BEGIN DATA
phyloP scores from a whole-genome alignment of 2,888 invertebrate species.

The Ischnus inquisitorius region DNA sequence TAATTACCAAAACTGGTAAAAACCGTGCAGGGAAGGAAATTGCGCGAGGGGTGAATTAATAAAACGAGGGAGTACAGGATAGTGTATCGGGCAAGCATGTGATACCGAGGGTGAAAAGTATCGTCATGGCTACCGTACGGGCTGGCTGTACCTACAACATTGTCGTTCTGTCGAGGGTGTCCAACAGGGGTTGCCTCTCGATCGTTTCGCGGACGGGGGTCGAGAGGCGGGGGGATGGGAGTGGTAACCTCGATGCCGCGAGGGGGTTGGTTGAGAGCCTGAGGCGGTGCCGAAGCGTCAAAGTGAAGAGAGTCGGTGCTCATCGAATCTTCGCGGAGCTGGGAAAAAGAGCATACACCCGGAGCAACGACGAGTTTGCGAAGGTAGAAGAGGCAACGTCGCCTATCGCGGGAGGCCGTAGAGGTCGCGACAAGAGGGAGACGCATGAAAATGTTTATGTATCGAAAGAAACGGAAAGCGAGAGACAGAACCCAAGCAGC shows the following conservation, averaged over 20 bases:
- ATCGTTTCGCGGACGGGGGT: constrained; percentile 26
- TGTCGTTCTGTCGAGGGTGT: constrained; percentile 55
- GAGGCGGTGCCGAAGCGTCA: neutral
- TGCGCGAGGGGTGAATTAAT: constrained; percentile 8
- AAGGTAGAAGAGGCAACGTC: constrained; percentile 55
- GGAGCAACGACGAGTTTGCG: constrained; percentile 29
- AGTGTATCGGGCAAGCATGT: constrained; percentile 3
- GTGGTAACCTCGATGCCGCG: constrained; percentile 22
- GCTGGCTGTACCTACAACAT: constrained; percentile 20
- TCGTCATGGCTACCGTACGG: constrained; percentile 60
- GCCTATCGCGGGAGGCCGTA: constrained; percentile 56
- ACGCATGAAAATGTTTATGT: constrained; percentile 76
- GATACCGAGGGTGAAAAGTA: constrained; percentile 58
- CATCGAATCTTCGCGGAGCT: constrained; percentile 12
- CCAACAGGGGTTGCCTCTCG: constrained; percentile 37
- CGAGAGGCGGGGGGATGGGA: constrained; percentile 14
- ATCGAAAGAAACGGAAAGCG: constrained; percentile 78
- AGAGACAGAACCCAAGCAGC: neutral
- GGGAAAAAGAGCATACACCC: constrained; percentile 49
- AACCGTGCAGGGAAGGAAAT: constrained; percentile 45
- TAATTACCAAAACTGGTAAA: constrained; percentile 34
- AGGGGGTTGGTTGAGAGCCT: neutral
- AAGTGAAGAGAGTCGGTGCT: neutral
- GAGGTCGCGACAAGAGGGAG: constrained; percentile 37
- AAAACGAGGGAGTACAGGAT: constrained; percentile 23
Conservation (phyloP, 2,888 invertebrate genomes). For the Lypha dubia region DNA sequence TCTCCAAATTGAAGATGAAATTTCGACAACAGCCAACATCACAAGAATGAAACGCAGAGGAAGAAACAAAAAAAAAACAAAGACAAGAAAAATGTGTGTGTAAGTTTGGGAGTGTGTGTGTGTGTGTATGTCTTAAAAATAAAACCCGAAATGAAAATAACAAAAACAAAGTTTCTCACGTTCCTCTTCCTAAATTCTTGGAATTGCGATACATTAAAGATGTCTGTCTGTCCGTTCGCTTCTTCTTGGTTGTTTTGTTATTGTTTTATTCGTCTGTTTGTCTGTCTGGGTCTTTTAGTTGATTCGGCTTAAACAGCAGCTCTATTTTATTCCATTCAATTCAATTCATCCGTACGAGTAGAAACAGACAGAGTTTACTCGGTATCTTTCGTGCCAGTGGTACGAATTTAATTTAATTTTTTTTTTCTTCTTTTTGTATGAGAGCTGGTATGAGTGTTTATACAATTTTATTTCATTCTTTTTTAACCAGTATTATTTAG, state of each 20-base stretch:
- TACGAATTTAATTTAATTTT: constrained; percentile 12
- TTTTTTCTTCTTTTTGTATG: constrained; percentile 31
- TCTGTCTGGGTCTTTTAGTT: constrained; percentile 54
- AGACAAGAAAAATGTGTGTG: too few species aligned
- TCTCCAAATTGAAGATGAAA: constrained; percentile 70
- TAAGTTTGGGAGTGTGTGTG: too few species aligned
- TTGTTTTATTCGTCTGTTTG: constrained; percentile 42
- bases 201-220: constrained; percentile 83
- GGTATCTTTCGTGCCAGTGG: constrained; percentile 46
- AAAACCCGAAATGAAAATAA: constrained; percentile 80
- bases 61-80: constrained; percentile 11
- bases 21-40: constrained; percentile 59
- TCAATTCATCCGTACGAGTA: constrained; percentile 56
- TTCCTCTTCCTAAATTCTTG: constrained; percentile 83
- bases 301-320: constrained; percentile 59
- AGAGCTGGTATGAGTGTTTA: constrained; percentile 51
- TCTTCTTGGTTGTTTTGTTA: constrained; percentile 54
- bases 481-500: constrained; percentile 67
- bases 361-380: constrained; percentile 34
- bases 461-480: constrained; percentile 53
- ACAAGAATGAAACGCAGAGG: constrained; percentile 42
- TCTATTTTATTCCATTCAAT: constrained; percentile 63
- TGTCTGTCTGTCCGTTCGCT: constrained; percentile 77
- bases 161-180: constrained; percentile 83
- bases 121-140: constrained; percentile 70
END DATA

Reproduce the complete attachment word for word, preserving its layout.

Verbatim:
phyloP scores from a whole-genome alignment of 2,888 invertebrate species.

The Ischnus inquisitorius region DNA sequence TAATTACCAAAACTGGTAAAAACCGTGCAGGGAAGGAAATTGCGCGAGGGGTGAATTAATAAAACGAGGGAGTACAGGATAGTGTATCGGGCAAGCATGTGATACCGAGGGTGAAAAGTATCGTCATGGCTACCGTACGGGCTGGCTGTACCTACAACATTGTCGTTCTGTCGAGGGTGTCCAACAGGGGTTGCCTCTCGATCGTTTCGCGGACGGGGGTCGAGAGGCGGGGGGATGGGAGTGGTAACCTCGATGCCGCGAGGGGGTTGGTTGAGAGCCTGAGGCGGTGCCGAAGCGTCAAAGTGAAGAGAGTCGGTGCTCATCGAATCTTCGCGGAGCTGGGAAAAAGAGCATACACCCGGAGCAACGACGAGTTTGCGAAGGTAGAAGAGGCAACGTCGCCTATCGCGGGAGGCCGTAGAGGTCGCGACAAGAGGGAGACGCATGAAAATGTTTATGTATCGAAAGAAACGGAAAGCGAGAGACAGAACCCAAGCAGC shows the following conservation, averaged over 20 bases:
- ATCGTTTCGCGGACGGGGGT: constrained; percentile 26
- TGTCGTTCTGTCGAGGGTGT: constrained; percentile 55
- GAGGCGGTGCCGAAGCGTCA: neutral
- TGCGCGAGGGGTGAATTAAT: constrained; percentile 8
- AAGGTAGAAGAGGCAACGTC: constrained; percentile 55
- GGAGCAACGACGAGTTTGCG: constrained; percentile 29
- AGTGTATCGGGCAAGCATGT: constrained; percentile 3
- GTGGTAACCTCGATGCCGCG: constrained; percentile 22
- GCTGGCTGTACCTACAACAT: constrained; percentile 20
- TCGTCATGGCTACCGTACGG: constrained; percentile 60
- GCCTATCGCGGGAGGCCGTA: constrained; percentile 56
- ACGCATGAAAATGTTTATGT: constrained; percentile 76
- GATACCGAGGGTGAAAAGTA: constrained; percentile 58
- CATCGAATCTTCGCGGAGCT: constrained; percentile 12
- CCAACAGGGGTTGCCTCTCG: constrained; percentile 37
- CGAGAGGCGGGGGGATGGGA: constrained; percentile 14
- ATCGAAAGAAACGGAAAGCG: constrained; percentile 78
- AGAGACAGAACCCAAGCAGC: neutral
- GGGAAAAAGAGCATACACCC: constrained; percentile 49
- AACCGTGCAGGGAAGGAAAT: constrained; percentile 45
- TAATTACCAAAACTGGTAAA: constrained; percentile 34
- AGGGGGTTGGTTGAGAGCCT: neutral
- AAGTGAAGAGAGTCGGTGCT: neutral
- GAGGTCGCGACAAGAGGGAG: constrained; percentile 37
- AAAACGAGGGAGTACAGGAT: constrained; percentile 23
Conservation (phyloP, 2,888 invertebrate genomes). For the Lypha dubia region DNA sequence TCTCCAAATTGAAGATGAAATTTCGACAACAGCCAACATCACAAGAATGAAACGCAGAGGAAGAAACAAAAAAAAAACAAAGACAAGAAAAATGTGTGTGTAAGTTTGGGAGTGTGTGTGTGTGTGTATGTCTTAAAAATAAAACCCGAAATGAAAATAACAAAAACAAAGTTTCTCACGTTCCTCTTCCTAAATTCTTGGAATTGCGATACATTAAAGATGTCTGTCTGTCCGTTCGCTTCTTCTTGGTTGTTTTGTTATTGTTTTATTCGTCTGTTTGTCTGTCTGGGTCTTTTAGTTGATTCGGCTTAAACAGCAGCTCTATTTTATTCCATTCAATTCAATTCATCCGTACGAGTAGAAACAGACAGAGTTTACTCGGTATCTTTCGTGCCAGTGGTACGAATTTAATTTAATTTTTTTTTTCTTCTTTTTGTATGAGAGCTGGTATGAGTGTTTATACAATTTTATTTCATTCTTTTTTAACCAGTATTATTTAG, state of each 20-base stretch:
- TACGAATTTAATTTAATTTT: constrained; percentile 12
- TTTTTTCTTCTTTTTGTATG: constrained; percentile 31
- TCTGTCTGGGTCTTTTAGTT: constrained; percentile 54
- AGACAAGAAAAATGTGTGTG: too few species aligned
- TCTCCAAATTGAAGATGAAA: constrained; percentile 70
- TAAGTTTGGGAGTGTGTGTG: too few species aligned
- TTGTTTTATTCGTCTGTTTG: constrained; percentile 42
- bases 201-220: constrained; percentile 83
- GGTATCTTTCGTGCCAGTGG: constrained; percentile 46
- AAAACCCGAAATGAAAATAA: constrained; percentile 80
- bases 61-80: constrained; percentile 11
- bases 21-40: constrained; percentile 59
- TCAATTCATCCGTACGAGTA: constrained; percentile 56
- TTCCTCTTCCTAAATTCTTG: constrained; percentile 83
- bases 301-320: constrained; percentile 59
- AGAGCTGGTATGAGTGTTTA: constrained; percentile 51
- TCTTCTTGGTTGTTTTGTTA: constrained; percentile 54
- bases 481-500: constrained; percentile 67
- bases 361-380: constrained; percentile 34
- bases 461-480: constrained; percentile 53
- ACAAGAATGAAACGCAGAGG: constrained; percentile 42
- TCTATTTTATTCCATTCAAT: constrained; percentile 63
- TGTCTGTCTGTCCGTTCGCT: constrained; percentile 77
- bases 161-180: constrained; percentile 83
- bases 121-140: constrained; percentile 70